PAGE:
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Two Words with Gabriele Immirzi about Netflix's true crime series on Wanna Marchi

Two Words with Gabriele Immirzi about Netflix's true crime series on Wanna Marchi

Gabriele Immirzi – Co-Ceo FremantleMedia Italia.

After his studies and a few years of work as a journalist, in 2000 he founded with Lorenzo Mieli and Elena Recchia the  production company Wilder, which in a few years became a point of reference for the most innovative factual and scripted productions on the Italian scene, also thanks to to the success of cult series Boris. In 2010 he moved to Fremantle Italy, first as general manager and - from January 2020 - as CEO. For Fremantle he produced, among others, the documentaries Isis Tomorrow-The lost souls of Mosul, Federica Pellegrini-Underwater, SIC, and the docu-series Veleno and Wanna. Since May 2022 he has been co-CEO of FremantleMedia Italia.


Where did you find the idea? Tell me more about the project


The idea was brought to me by Alessandro Garramone. Back in the day, we had worked together on a number of crime-related factual productions, mainly for History Channel Italy. When he came to me with this concept, I thought it could be appealing for a streamer, because it’s a crime story, with a strong “pop” angle. And in Italy everyone remembers Wanna Marchi: when you mention her, some laugh, others are disgusted, but everyone – except maybe teenagers – knows who she is. We guessed she would have passed any “relevance test” with flying colors. Furthermore, the story happens mostly on camera, meaning there was a ton of wonderful archive available.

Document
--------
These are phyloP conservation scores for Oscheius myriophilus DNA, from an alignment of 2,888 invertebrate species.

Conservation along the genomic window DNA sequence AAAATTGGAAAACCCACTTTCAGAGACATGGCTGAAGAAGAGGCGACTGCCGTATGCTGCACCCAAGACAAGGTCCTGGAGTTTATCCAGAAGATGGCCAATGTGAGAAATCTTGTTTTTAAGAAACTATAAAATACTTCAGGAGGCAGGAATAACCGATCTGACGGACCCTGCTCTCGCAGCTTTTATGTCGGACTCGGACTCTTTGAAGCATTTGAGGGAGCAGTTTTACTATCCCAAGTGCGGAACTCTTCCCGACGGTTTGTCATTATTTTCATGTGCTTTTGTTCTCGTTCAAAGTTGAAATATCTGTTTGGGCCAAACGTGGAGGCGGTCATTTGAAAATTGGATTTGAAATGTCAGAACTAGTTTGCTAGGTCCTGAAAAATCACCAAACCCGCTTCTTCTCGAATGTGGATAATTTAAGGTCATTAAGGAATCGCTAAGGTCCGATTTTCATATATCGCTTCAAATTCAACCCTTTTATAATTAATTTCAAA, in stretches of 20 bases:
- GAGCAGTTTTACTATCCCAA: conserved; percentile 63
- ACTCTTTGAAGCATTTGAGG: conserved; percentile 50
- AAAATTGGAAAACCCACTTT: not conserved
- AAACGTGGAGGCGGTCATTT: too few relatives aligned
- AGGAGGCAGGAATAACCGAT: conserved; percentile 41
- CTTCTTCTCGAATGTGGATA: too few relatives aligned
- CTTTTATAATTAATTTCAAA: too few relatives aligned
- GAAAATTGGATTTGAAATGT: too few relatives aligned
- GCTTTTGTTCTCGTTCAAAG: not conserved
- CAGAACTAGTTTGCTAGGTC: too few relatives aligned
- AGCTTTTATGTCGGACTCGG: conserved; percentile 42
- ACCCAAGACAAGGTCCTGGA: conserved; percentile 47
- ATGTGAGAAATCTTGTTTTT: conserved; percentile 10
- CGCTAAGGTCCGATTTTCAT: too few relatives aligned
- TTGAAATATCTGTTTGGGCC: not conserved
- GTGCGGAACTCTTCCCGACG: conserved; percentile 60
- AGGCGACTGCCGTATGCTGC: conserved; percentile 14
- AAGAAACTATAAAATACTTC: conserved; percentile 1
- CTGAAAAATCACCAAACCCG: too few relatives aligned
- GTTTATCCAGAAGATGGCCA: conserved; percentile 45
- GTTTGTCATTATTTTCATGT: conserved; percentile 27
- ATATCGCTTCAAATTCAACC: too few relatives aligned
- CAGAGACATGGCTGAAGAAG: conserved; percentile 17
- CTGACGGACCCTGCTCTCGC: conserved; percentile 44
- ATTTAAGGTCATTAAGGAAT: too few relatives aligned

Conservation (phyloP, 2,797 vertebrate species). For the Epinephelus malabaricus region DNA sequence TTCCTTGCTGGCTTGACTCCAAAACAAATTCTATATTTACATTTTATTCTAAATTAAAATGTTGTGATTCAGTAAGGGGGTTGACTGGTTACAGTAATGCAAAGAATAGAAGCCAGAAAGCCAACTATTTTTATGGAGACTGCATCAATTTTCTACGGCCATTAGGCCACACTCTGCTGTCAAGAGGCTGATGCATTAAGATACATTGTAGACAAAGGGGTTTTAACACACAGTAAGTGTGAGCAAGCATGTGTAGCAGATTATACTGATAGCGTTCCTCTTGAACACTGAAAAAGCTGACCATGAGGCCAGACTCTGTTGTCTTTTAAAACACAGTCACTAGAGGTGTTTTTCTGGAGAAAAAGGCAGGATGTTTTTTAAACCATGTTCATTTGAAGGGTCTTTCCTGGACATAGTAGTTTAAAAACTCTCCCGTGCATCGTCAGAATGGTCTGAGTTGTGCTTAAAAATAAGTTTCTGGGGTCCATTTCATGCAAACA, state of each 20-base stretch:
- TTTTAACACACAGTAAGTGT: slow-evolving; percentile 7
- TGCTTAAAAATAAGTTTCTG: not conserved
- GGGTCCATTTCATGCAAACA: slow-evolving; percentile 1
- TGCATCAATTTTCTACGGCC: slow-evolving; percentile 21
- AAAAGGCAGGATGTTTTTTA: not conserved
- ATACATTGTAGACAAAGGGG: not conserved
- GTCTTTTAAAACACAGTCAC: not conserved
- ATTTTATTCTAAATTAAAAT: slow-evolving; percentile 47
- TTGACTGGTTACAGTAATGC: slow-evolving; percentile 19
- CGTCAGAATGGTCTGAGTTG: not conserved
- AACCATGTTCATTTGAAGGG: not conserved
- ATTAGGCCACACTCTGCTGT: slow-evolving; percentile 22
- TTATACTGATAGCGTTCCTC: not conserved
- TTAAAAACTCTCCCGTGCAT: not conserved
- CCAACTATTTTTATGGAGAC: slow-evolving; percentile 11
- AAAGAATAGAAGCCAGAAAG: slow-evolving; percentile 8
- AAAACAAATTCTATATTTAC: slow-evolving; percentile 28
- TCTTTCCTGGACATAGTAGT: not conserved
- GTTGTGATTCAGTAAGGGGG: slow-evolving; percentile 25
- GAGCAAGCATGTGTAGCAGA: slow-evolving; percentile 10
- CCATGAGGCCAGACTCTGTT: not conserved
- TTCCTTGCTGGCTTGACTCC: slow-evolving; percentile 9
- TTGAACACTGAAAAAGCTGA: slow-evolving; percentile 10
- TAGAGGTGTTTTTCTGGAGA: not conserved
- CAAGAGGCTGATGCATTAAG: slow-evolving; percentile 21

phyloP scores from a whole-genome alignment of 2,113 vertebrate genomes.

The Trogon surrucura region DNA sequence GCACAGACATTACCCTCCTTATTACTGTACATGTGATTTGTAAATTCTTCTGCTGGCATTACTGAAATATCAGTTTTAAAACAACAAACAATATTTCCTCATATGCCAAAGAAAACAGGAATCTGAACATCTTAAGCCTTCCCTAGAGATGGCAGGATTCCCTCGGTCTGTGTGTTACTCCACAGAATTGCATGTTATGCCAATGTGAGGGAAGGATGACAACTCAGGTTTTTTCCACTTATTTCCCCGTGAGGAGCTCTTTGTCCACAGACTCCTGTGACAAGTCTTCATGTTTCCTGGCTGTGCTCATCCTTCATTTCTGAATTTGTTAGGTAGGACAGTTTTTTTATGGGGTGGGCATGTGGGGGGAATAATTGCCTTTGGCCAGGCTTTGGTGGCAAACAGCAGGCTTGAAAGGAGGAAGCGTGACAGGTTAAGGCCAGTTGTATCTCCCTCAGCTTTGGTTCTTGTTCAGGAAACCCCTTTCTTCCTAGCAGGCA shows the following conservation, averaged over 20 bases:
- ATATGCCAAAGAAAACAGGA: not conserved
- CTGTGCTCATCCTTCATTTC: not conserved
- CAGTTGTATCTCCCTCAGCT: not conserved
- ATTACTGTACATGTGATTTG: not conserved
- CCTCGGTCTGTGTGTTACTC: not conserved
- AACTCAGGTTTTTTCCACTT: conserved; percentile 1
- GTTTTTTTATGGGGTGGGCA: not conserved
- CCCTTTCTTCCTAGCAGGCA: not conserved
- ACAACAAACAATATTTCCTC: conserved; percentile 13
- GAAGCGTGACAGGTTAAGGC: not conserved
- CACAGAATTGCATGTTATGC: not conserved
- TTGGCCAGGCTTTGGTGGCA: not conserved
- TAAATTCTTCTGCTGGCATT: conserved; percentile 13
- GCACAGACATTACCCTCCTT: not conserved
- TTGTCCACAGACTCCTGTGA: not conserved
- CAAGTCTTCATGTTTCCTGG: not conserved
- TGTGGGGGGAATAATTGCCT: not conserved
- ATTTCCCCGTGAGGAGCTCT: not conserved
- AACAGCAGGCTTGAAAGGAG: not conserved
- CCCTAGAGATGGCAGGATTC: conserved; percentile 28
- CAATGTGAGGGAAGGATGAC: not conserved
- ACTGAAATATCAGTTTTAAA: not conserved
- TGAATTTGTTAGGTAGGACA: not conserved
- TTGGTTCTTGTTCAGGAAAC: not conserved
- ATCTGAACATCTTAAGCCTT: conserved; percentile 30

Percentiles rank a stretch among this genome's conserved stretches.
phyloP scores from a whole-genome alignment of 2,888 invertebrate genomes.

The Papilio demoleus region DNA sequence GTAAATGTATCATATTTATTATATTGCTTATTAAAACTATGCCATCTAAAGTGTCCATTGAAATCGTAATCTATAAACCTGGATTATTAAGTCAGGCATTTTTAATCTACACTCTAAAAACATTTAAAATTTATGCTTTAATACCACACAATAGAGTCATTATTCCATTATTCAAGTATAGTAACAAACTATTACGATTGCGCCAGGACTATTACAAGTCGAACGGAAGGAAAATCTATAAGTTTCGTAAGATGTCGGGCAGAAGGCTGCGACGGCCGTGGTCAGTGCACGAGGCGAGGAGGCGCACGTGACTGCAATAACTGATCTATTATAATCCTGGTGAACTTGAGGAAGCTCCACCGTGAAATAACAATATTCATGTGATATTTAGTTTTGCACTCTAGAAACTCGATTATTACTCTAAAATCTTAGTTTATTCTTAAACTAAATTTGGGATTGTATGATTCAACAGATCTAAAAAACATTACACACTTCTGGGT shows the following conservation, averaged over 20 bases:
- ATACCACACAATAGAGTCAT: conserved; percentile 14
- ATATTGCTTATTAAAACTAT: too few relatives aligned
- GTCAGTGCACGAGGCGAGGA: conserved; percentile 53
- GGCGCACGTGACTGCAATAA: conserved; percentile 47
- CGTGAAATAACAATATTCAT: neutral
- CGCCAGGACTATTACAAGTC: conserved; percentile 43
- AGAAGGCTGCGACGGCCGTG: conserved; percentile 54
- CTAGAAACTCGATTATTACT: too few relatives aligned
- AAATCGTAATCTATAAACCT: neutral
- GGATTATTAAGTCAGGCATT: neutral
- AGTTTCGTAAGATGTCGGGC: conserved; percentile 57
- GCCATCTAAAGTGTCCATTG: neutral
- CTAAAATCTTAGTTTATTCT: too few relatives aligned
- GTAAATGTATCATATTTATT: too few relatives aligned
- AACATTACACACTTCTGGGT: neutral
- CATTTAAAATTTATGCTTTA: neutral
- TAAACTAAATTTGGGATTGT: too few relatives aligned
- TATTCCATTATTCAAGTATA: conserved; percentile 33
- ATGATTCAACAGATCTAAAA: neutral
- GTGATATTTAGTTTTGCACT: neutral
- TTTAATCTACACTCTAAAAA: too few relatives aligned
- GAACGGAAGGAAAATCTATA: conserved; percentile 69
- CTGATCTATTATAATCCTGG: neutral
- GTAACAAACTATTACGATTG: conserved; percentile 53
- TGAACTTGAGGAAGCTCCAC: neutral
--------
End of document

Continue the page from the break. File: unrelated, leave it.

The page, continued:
At the time – more than two years ago – Netflix didn’t have an Italian team in place, so we assembled a promo with archive footage of Wanna’s story, subtitled it, and sent it to Lucy Leveugle in London. The reel was exhilarating. A few months later Giovanni Bossetti stepped in as unscripted manager for Netflix Italy and – in the meantime – Tiger King reached global success. I think this also helped to convince him there was an interesting potential in the project. With Giovanni’s blessing, we developed the concept further, locked in Wanna Marchi and her daughter Stefania Nobile, and eventually the show hit greenlight.

What’s the trend of documentary in Italy but also around the world beside the usual topic History and Nature?

In the last three years there’s been a lot of investment from platforms and from pay Tv (Sky) in crime docs, in sports documentaries, and in popstar biopics. It’s great, because the scale of the projects we can now produce in Italy was unthinkable just a few years ago. On the other side, I feel lesser known stories, with no celebrities involved, no matter how strong and fascinating, struggle to catch the eye of commissioners. It’s all about relevance. Of course, I understand the reasons behind this, but I still think there’s room for bolder choices.

Do you have any strategic plan for the Italian market or do you think about developing international projects?

As Fremantle, in the documentary space we do have the ambition to create high end products for international audiences. And we can benefit from partnering with our global network of companies. Then of course finding the right project is challenging. There’s a learning curve, just as there was in the scripted area, before shows like Gomorra, The Young Pope and My Brilliant friend paved the way for Italian shows to travel globally.

What’s next?

We have a very, very, strong slate of products in the pipeline spanning across different areas. Alessandro De Rita, our head of documentaries at Fremantle Italy, is doing a great job. Personally, I have two “pet projects”, both crime related, that I’m trying to lift off. In the meantime, I hope that viewers will enjoy Wanna (the English title is “Fortune Seller: a tv scam”) as much as I did. With Alessandro Garramone (showrunner) and Nicola Prosatore (director) we put a lot of work and and a lot passion in this show, so it’s great to see it finally out there.




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